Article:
Forbes describe Adidas as the world’s third largest sports brand, but so far we haven’t seen an all-out assault on wearable tech by the Bavarian based titan. Sure, we’ve seen the Adidas miCoach Smart Run and Fit Smart, but compared to some companies, such as Garmin, Adidas’ wearable tech department seems pretty laid back.
due to the enormity of their brand awareness, when Adidas do decide to dig their heels into the wearables scene, they will almost certainly dominate a large portion of it, as in the future pretty much all sporting apparel will come with functionality and they claim a large percentage of worldwide sporting apparel sales.
Nike, the world’s largest sporting brand, have recently announced their HyperAdapt 1.0 auto-lacing sneakers are coming in 2016, so their major rivals were bound to make some announcements of their own, but instead of a new pair of Back to the Future style sneakers, it’s come in the form of a kid’s fitness tracker with ambitions for physical education. Not quite as exciting as power laces then..
The Adidas Zone wants to give teachers a new way to pay closer attention to the fitness levels of their students. Recognizing that every student has different fitness levels, the Adidas Zone enables PE teachers to assign custom routines to suit the fitness of different students. The new wearable has been developed in collaboration with Interactive Health Technologies (IHT), the gold standard in wearable fitness tech with the vision of creating a large-scale health solution. Teachers, students and parents also helped with the development by providing important end-user feedback.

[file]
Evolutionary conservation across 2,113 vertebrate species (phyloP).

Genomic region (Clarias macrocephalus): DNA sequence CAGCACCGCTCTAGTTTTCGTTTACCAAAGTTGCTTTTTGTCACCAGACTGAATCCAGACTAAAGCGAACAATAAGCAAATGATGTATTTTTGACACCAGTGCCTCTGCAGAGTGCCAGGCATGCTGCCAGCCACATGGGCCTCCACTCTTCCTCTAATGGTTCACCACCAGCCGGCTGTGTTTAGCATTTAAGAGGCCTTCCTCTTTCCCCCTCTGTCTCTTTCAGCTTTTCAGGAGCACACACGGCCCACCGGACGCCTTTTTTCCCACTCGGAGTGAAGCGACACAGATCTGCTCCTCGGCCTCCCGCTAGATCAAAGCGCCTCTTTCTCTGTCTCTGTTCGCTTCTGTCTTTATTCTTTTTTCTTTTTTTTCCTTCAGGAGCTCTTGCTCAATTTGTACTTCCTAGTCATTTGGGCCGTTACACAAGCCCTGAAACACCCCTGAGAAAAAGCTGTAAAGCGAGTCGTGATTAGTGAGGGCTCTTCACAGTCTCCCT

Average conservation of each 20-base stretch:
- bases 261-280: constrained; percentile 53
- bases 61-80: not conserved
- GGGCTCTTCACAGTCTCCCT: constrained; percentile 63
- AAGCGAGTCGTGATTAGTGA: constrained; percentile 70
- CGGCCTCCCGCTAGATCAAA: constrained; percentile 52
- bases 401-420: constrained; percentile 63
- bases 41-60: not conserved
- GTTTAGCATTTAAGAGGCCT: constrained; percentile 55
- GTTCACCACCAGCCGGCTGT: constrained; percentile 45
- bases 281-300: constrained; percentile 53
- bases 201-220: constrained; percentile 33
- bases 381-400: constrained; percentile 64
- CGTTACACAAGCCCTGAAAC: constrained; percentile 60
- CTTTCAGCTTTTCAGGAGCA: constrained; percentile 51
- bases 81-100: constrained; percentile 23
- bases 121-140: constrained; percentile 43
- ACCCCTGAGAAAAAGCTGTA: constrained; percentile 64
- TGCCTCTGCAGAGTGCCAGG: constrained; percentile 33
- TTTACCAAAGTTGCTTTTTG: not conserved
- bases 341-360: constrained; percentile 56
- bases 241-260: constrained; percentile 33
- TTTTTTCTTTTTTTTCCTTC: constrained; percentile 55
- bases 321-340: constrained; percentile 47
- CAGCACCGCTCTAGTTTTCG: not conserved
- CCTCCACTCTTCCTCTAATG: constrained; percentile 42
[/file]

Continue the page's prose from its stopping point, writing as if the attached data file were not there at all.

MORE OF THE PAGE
So far the technology looks like it’s heading for schools in the U.S as IHT are on board with their Spirit project which they claim reaches 600,000 students at schools across the States.
The Adidas Zone is a lively looking wearable with a built-in optical heart rate monitor to help track activities and fitness levels, it’s also NFC-enabled for rapid syncing.
According to News.Adidas we are “Amidst an obesity epidemic.. Where fewer than half of high school students meet the federal standards for physical activity”… Federal standards?? Oh,, okay… The standards that allow companies to profit from ramming copious amounts of sugar into foods and advertising them in shiny boxes..